For many people, spirituality does become more important. But it's a highly individualized experience. No two people are the same. We all have distinct needs, perceptions, personalities, and life histories. Some seniors see aging itself as a spiritual journey, whereas others turn to spiritual development as a way to find more richness, meaning, inner strength, or comfort in their lives as they reflect on the past and think about what's still to come.

Many factors can affect a senior's desire to explore more of his or her spirituality. For example, a senior or elderly American may be drawn closer to spirituality or religious faith because of factors like:

  • Retirement—This stage of life often comes with big changes to our daily activities, the roles we play, and the way we see ourselves. Although it is often an exciting and fulfilling time, it can also feel unfamiliar. That's particularly true for people who retire from full-time careers or who no longer spend the bulk of their time raising or supporting a family.
  • Grieving—As we get older, more of our friends and family members are likely to pass away. As a result, we may go through the grieving process more frequently than when we were younger. Faith or spirituality can provide us with extra stability as we cope with the loss of our loved ones and reflect on what they've meant to us.
  • Decreased independence—Another reason why aging and spirituality are so closely linked is that many of us experience some physical decline during our later years. We may need assistance with certain aspects of everyday living, which can make us feel embarrassed or uncomfortable. We may even wonder who we've become if the way we perceive ourselves doesn't match reality. Spirituality can help us bridge that gap.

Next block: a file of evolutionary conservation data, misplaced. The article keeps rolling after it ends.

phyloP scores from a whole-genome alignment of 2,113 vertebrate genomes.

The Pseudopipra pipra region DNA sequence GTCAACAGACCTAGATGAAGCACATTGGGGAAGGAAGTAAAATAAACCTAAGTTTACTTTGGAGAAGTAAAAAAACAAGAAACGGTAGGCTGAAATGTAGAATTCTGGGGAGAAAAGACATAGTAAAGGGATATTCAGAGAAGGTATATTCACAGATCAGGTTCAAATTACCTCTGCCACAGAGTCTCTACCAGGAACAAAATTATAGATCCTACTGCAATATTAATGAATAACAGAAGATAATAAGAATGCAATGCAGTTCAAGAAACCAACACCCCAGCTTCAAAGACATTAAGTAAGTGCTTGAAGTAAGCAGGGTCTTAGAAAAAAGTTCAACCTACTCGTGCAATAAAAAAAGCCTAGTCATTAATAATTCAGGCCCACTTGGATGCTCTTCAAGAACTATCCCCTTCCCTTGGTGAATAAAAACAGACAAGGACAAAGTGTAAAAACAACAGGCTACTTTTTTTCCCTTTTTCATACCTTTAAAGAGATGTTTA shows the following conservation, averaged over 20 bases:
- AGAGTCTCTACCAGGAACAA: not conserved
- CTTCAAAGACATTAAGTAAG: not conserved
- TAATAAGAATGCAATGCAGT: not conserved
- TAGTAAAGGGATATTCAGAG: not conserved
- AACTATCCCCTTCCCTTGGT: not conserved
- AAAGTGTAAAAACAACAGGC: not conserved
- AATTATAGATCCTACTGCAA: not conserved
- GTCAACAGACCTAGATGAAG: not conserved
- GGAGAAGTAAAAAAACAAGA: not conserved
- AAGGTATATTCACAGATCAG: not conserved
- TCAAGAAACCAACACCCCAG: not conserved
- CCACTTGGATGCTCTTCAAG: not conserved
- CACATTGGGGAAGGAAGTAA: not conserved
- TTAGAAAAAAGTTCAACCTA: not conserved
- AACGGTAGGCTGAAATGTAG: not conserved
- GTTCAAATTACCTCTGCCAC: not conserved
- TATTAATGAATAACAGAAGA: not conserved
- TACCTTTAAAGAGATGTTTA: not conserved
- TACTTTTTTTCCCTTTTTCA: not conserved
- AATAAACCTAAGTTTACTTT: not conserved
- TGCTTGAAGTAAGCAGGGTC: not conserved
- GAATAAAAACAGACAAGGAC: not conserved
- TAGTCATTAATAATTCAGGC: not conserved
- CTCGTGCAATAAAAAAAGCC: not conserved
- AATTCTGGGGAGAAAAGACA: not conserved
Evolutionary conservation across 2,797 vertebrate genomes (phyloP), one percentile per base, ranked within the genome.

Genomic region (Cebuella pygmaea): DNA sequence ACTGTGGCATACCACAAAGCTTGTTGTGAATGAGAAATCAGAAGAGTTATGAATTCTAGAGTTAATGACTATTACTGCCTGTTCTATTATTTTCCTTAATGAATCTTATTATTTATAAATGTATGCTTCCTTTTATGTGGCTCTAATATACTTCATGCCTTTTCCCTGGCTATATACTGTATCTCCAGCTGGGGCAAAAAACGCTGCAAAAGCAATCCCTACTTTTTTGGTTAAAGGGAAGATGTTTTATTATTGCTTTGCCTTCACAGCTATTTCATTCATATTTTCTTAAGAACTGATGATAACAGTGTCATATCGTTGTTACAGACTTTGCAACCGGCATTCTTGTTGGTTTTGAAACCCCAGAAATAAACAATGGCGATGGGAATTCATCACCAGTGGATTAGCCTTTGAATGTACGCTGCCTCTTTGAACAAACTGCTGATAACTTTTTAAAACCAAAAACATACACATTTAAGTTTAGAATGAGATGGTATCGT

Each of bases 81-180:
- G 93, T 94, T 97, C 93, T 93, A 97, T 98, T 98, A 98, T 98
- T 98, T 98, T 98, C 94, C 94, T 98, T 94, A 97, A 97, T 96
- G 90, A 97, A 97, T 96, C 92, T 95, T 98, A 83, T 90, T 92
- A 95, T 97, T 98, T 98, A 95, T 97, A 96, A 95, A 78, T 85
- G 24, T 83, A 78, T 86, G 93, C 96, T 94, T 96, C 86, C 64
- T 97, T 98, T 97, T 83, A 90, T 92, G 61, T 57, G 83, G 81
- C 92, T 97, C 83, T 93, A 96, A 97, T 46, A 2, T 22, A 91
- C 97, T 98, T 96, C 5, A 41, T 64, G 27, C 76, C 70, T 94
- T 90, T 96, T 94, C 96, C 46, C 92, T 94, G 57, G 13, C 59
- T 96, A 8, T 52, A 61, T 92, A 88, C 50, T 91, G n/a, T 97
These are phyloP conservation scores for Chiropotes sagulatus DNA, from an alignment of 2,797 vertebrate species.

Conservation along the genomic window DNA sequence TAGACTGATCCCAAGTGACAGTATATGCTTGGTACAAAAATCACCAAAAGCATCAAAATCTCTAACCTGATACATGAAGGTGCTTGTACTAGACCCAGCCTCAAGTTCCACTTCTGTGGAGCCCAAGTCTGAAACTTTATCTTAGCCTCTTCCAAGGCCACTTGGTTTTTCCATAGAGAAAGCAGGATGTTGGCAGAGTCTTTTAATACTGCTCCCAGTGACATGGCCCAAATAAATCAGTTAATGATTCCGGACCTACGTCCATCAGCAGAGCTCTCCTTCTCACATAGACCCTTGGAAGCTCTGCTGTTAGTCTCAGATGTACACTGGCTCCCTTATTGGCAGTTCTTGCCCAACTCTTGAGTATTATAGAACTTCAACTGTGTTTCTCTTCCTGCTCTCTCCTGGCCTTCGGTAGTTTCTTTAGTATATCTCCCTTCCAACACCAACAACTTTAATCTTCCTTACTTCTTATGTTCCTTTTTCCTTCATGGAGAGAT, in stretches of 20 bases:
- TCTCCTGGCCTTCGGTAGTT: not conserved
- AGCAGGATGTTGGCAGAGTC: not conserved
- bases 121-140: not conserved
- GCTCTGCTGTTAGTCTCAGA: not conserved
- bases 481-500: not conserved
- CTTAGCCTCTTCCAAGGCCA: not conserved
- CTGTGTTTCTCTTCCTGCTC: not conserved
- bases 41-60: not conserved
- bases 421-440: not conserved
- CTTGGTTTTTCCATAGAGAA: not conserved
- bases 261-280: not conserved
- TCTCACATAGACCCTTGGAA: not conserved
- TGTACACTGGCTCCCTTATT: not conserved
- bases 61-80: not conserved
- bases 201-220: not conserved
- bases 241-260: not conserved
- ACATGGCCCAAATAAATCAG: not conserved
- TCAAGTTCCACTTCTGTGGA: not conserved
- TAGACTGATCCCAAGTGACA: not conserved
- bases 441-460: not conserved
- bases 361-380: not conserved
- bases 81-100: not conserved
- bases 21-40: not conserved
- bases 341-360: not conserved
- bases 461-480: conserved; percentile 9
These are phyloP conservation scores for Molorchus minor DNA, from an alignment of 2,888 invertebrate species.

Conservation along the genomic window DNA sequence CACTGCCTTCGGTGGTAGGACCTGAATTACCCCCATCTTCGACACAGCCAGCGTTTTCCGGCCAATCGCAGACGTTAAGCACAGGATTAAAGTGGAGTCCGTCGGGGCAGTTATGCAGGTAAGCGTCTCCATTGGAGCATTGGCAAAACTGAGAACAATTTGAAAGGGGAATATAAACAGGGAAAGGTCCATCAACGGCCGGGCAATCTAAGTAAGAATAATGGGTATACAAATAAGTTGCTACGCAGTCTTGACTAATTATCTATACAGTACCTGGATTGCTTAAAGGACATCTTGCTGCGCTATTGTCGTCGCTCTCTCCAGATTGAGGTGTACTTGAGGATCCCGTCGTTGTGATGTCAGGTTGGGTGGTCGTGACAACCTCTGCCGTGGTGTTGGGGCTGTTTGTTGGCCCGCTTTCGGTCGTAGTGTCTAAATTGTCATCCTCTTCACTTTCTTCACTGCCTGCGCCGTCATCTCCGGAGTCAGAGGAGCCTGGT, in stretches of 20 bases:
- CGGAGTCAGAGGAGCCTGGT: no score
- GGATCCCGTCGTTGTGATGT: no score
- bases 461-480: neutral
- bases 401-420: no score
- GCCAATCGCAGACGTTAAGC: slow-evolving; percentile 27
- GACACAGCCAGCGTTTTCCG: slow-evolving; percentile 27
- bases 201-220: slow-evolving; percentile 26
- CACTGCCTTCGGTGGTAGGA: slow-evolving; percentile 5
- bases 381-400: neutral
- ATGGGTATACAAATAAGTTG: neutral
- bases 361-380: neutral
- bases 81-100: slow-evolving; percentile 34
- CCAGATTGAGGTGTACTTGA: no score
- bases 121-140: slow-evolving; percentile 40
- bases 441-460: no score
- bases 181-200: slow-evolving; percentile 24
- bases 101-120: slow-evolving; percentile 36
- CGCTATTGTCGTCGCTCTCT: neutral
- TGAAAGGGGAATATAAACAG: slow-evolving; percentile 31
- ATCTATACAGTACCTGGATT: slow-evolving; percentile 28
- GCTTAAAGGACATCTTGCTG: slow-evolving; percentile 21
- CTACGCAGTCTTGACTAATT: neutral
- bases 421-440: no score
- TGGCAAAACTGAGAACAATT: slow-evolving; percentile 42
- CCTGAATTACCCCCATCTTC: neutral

• Increased time to reflect—One of the gifts of getting older is that we often have more time each day to ponder the mysteries of life and reflect on everything we've done so far. We get to review our achievements as well as our setbacks while beginning to recognize a meaningful narrative that ties it all together. We may even start to see deeper connections between our life and the lives of people from past or future generations. In fact, one major aspect of the spirituality of aging is that, upon extra reflection, our perspective may shift in surprisingly profound and positive ways.
  • A growing awareness of one's own mortality—Many of us fear passing away. We don't know what the experience will be like or whether our spirit (or soul) will continue to live on. Will our consciousness remain intact? What will happen to the loved ones we leave behind? Have we created a meaningful legacy that will live on? What will we be remembered for? Spirituality or religious faith can help us make peace with our mortality.

As part of their experiences with aging and spirituality, seniors may adopt new habits or ways of living. For example, many spiritually inclined seniors: